Discreet tensions over the timetable for finalizing the regulatory framework for type certification of eVTOL aircraft surfaced during this week’s Forum 76 conference organized by the Vertical Flight Society. In an October 8 virtual roundtable, Mark Moore, Uber Elevate’s engineering director of aviation, said he is increasingly eager for the FAA to publish its long-anticipated Special Conditions guidelines for eVTOL type certification. In the same discussion, he repeated his concern that regulators may be aspiring to an unreasonably high safety benchmark for the new category of aircraft.
“Every day, I’m holding my breath for the Federal Register to show the special conditions basis for eVTOL developers,” said Moore, who is leading technical aspects of the ride-hailing giant’s plans to launch its Uber Air taxi network. “Such great work has been done with Amendment 64 and Part 23 [regulations] and there is consensus, but we’ve got to open up the path clearly and publicly, and I’m disappointed that this hasn’t happened yet. The industry will be blocked until we push this through.”
In response, Wes Ryan, the FAA’s lead for unmanned and pilotless aircraft technology, acknowledged that while publication of the document would be “nice to have,” further negotiations are ongoing with several of the companies that have filed early applications for type certification. He explained that these discussions involve proprietary information and that the agency is working to determine how specific the requirements should be. “We hope to get something that is fairly generic, but what we don’t want to do is publish something that is so open [in terms of requirements] that anyone could meet them.”
In Ryan’s view, the time being taken to finalize rules should not be a delaying factor for eVTOL development. “We have too many people saying that they are waiting for government, but it is the companies who are testing and developing technology that can move this forward,” he added. “Don’t wait for government; the industry has to keep developing technologies such as batteries and detect-and-avoid and ensure that these are safe for civil use.”
Making points addressed to EASA, which in mid-November is preparing to publish means of compliance for the Special Conditions it issued last year, Moore expressed concern that the standards will be based on a safety factor of 10 to the minus 9, as compared with rates for currently operated fixed-wing aircraft and rotorcraft of 10 to the minus 7. He argued that regulators may be excessively focused on system failure rates, and paying less attention to operational safety failings.
“If we are setting [safety] requirements, we need to know the cost and how much value it is adding,” he stated, noting that “10 to the minus 9 eliminates most system failures, but may not have much impact on safety errors happening at an operational level.” In his view, it is not valid to hold eVTOL aircraft for UAM operations to a markedly higher safety standard than current helicopter air taxi services in and around cities.
EASA’s head of vertical takeoff and landing, David Solar, replied that the agency is paying more attention to operational aspects of safety, while adding that the industry still has a lot more work to do on the factors needed to support the launch of commercial services, including unmanned traffic management, infrastructure, and public acceptance. He suggested that the highly ambitious UAM sector may have to take a more gradual approach. “The reality is that most [eVTOL] companies want to start commercial [passenger] operations within the next five years,” he reflected. “At the end of the day, if you are going that way there is an associated cost [in terms of time and money], but if you wanted to start with something involving cargo [flights] in rural areas you would not be bound by the 10 the minus 9 safety standard. So maybe take a step-by-step approach. This is all part of the dilemma of reconciling industry plans with a risk-based approach to safety.”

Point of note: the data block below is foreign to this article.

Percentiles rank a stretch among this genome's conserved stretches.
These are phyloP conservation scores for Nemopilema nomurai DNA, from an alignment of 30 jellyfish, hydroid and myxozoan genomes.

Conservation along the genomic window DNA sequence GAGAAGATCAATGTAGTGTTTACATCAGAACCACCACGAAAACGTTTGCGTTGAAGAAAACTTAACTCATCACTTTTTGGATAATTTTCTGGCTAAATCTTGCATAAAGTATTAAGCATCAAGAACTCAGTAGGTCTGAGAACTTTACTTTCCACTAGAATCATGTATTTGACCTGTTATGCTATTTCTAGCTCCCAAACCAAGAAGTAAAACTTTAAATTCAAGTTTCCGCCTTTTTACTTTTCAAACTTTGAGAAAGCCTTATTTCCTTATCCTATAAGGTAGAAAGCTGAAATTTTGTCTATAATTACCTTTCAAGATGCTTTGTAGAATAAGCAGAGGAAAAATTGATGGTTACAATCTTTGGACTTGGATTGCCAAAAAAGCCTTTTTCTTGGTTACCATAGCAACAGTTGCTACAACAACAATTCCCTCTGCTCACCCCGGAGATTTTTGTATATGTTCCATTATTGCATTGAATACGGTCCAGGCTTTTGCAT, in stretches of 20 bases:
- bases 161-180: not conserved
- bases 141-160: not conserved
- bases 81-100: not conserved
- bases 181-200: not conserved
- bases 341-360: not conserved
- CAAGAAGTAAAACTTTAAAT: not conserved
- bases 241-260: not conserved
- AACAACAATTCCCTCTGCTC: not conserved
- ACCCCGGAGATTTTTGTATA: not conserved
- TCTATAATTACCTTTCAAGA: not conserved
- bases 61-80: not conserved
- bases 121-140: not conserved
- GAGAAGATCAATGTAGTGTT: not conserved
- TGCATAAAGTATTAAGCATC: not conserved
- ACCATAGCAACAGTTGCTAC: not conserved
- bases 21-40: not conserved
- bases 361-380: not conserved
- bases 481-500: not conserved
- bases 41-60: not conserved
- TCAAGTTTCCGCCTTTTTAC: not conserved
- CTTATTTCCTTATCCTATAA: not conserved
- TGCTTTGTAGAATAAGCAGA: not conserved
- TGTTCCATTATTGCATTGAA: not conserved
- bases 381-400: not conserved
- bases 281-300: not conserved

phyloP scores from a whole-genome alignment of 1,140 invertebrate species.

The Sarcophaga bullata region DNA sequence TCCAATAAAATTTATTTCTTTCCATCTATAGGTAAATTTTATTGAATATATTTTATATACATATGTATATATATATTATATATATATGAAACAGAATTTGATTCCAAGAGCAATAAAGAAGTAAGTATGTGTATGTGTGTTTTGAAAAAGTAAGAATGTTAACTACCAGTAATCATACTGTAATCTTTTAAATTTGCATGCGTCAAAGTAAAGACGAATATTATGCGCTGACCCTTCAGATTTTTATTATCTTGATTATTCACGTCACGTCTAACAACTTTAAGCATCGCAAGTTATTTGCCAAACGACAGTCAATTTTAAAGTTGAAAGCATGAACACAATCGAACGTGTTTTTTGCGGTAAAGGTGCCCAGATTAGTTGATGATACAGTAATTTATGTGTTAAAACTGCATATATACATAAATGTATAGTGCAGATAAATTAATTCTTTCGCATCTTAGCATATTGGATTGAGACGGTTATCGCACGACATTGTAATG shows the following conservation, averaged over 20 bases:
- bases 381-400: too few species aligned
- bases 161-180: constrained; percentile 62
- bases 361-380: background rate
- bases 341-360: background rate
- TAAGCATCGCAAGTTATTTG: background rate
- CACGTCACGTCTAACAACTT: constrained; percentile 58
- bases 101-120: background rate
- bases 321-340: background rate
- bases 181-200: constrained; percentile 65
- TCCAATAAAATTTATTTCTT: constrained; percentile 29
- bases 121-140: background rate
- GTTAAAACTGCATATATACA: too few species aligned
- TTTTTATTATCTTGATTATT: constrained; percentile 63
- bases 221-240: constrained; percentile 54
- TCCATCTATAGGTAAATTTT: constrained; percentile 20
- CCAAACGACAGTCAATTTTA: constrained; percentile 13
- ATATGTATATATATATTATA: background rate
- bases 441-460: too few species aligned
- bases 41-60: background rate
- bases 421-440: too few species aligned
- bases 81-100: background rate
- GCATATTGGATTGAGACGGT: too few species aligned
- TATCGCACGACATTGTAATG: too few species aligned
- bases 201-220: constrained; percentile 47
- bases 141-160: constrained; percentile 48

Starr Ginn, who heads NASA’s Advanced Air Mobility program, echoed this call for a thorough and patient approach. Her team is preparing a helicopter to conduct test flights in “surrogate” UAM operations to assess real-world safety contingencies. “These [eVTOL aircraft] are like X-planes and the technologies they use are quite new,” she maintained. “The robustness is being developed. We’re still expanding the envelope and can’t start the certification process until then and we can’t do it without seeing operational data.”
Even in the wake of economic dislocation resulting from the Covid pandemic, Uber continues to set an aggressive pace for its plans to launch Uber Air in two or three early-adopter cities, including Dallas and Los Angeles. Publicly, the group is still committed to a launch in 2023, although Moore did concede that this may now drift into the early part of 2024.
However, Moore sought to play down expectations for rapid growth, stating that the company will operate a relatively small number of flights in the first three of four years and that it will take another 10 to 20 years for UAM to get anywhere close to the scale of existing business aviation charter services. But his tone was still largely bullish as he insisted that it will be the entrepreneurial start-up companies that lead the way to what Uber and other pioneers still characterize as a promised land of revolutionary change for air transportation.
“This is definitely happening, and it's small companies who are the leaders,” Moore concluded. “Boeing and Airbus will not be the leaders, and that especially true after Covid. [Companies like] Lilium and Joby are burning hundreds of millions per year and if we muddle safety requirements we are not going to get everything right with the new set of technologies. So let’s be reasonable and safe as possible, but not drag these companies through requirements hell.”